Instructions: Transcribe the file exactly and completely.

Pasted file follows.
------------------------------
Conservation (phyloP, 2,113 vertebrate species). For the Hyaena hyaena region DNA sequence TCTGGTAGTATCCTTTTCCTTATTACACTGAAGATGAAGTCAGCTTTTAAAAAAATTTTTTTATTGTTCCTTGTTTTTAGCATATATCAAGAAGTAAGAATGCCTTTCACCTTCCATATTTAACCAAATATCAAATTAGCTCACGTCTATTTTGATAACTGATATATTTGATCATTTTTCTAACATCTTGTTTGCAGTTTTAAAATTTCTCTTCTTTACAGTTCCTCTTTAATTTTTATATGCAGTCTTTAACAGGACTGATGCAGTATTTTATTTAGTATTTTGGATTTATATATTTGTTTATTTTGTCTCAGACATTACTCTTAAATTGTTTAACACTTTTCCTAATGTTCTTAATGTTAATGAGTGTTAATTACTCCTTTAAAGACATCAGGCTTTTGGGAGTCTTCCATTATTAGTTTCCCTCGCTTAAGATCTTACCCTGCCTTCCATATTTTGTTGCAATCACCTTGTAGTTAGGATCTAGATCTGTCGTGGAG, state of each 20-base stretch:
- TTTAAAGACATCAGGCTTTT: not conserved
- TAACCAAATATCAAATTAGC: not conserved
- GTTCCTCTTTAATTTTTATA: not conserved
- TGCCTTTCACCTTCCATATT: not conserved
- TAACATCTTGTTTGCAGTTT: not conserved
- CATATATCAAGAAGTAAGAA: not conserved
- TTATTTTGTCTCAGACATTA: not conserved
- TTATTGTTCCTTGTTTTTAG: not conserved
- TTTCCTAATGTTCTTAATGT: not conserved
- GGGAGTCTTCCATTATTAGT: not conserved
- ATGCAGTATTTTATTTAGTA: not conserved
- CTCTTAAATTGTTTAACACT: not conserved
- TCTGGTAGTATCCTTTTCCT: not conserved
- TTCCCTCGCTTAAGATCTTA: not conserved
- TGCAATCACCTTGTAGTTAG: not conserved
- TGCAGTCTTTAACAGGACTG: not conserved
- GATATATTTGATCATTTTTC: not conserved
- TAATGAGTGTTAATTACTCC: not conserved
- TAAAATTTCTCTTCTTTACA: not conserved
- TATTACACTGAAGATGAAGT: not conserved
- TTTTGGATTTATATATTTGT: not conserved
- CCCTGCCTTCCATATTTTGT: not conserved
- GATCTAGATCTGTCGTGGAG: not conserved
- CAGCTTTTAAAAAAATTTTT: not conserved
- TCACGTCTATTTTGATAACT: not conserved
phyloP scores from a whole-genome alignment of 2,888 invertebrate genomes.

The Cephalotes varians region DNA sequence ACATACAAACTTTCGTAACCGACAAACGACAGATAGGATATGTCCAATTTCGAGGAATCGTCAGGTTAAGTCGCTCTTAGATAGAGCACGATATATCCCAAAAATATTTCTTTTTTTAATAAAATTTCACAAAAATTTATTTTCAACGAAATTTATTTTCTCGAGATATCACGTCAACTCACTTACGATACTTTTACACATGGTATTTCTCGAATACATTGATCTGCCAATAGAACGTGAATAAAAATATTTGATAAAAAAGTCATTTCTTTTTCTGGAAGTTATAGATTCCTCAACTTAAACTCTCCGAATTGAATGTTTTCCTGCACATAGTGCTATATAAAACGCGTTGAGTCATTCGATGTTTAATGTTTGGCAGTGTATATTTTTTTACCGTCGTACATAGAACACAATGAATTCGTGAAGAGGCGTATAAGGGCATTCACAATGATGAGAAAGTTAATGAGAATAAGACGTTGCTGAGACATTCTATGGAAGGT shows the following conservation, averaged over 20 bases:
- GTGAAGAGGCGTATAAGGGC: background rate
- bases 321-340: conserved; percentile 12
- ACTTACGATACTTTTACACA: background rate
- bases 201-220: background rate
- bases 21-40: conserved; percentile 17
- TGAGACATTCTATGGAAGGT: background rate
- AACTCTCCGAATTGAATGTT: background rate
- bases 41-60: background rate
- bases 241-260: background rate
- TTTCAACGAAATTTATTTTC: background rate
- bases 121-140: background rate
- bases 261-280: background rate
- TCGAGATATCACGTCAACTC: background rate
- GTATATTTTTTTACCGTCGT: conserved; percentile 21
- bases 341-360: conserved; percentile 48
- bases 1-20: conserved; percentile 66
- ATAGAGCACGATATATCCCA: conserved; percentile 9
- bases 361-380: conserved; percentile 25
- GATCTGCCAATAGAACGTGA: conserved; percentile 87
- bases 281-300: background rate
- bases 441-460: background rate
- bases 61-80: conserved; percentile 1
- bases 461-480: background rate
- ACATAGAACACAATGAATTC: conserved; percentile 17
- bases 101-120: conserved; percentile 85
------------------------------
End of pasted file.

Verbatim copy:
Conservation (phyloP, 2,113 vertebrate species). For the Hyaena hyaena region DNA sequence TCTGGTAGTATCCTTTTCCTTATTACACTGAAGATGAAGTCAGCTTTTAAAAAAATTTTTTTATTGTTCCTTGTTTTTAGCATATATCAAGAAGTAAGAATGCCTTTCACCTTCCATATTTAACCAAATATCAAATTAGCTCACGTCTATTTTGATAACTGATATATTTGATCATTTTTCTAACATCTTGTTTGCAGTTTTAAAATTTCTCTTCTTTACAGTTCCTCTTTAATTTTTATATGCAGTCTTTAACAGGACTGATGCAGTATTTTATTTAGTATTTTGGATTTATATATTTGTTTATTTTGTCTCAGACATTACTCTTAAATTGTTTAACACTTTTCCTAATGTTCTTAATGTTAATGAGTGTTAATTACTCCTTTAAAGACATCAGGCTTTTGGGAGTCTTCCATTATTAGTTTCCCTCGCTTAAGATCTTACCCTGCCTTCCATATTTTGTTGCAATCACCTTGTAGTTAGGATCTAGATCTGTCGTGGAG, state of each 20-base stretch:
- TTTAAAGACATCAGGCTTTT: not conserved
- TAACCAAATATCAAATTAGC: not conserved
- GTTCCTCTTTAATTTTTATA: not conserved
- TGCCTTTCACCTTCCATATT: not conserved
- TAACATCTTGTTTGCAGTTT: not conserved
- CATATATCAAGAAGTAAGAA: not conserved
- TTATTTTGTCTCAGACATTA: not conserved
- TTATTGTTCCTTGTTTTTAG: not conserved
- TTTCCTAATGTTCTTAATGT: not conserved
- GGGAGTCTTCCATTATTAGT: not conserved
- ATGCAGTATTTTATTTAGTA: not conserved
- CTCTTAAATTGTTTAACACT: not conserved
- TCTGGTAGTATCCTTTTCCT: not conserved
- TTCCCTCGCTTAAGATCTTA: not conserved
- TGCAATCACCTTGTAGTTAG: not conserved
- TGCAGTCTTTAACAGGACTG: not conserved
- GATATATTTGATCATTTTTC: not conserved
- TAATGAGTGTTAATTACTCC: not conserved
- TAAAATTTCTCTTCTTTACA: not conserved
- TATTACACTGAAGATGAAGT: not conserved
- TTTTGGATTTATATATTTGT: not conserved
- CCCTGCCTTCCATATTTTGT: not conserved
- GATCTAGATCTGTCGTGGAG: not conserved
- CAGCTTTTAAAAAAATTTTT: not conserved
- TCACGTCTATTTTGATAACT: not conserved
phyloP scores from a whole-genome alignment of 2,888 invertebrate genomes.

The Cephalotes varians region DNA sequence ACATACAAACTTTCGTAACCGACAAACGACAGATAGGATATGTCCAATTTCGAGGAATCGTCAGGTTAAGTCGCTCTTAGATAGAGCACGATATATCCCAAAAATATTTCTTTTTTTAATAAAATTTCACAAAAATTTATTTTCAACGAAATTTATTTTCTCGAGATATCACGTCAACTCACTTACGATACTTTTACACATGGTATTTCTCGAATACATTGATCTGCCAATAGAACGTGAATAAAAATATTTGATAAAAAAGTCATTTCTTTTTCTGGAAGTTATAGATTCCTCAACTTAAACTCTCCGAATTGAATGTTTTCCTGCACATAGTGCTATATAAAACGCGTTGAGTCATTCGATGTTTAATGTTTGGCAGTGTATATTTTTTTACCGTCGTACATAGAACACAATGAATTCGTGAAGAGGCGTATAAGGGCATTCACAATGATGAGAAAGTTAATGAGAATAAGACGTTGCTGAGACATTCTATGGAAGGT shows the following conservation, averaged over 20 bases:
- GTGAAGAGGCGTATAAGGGC: background rate
- bases 321-340: conserved; percentile 12
- ACTTACGATACTTTTACACA: background rate
- bases 201-220: background rate
- bases 21-40: conserved; percentile 17
- TGAGACATTCTATGGAAGGT: background rate
- AACTCTCCGAATTGAATGTT: background rate
- bases 41-60: background rate
- bases 241-260: background rate
- TTTCAACGAAATTTATTTTC: background rate
- bases 121-140: background rate
- bases 261-280: background rate
- TCGAGATATCACGTCAACTC: background rate
- GTATATTTTTTTACCGTCGT: conserved; percentile 21
- bases 341-360: conserved; percentile 48
- bases 1-20: conserved; percentile 66
- ATAGAGCACGATATATCCCA: conserved; percentile 9
- bases 361-380: conserved; percentile 25
- GATCTGCCAATAGAACGTGA: conserved; percentile 87
- bases 281-300: background rate
- bases 441-460: background rate
- bases 61-80: conserved; percentile 1
- bases 461-480: background rate
- ACATAGAACACAATGAATTC: conserved; percentile 17
- bases 101-120: conserved; percentile 85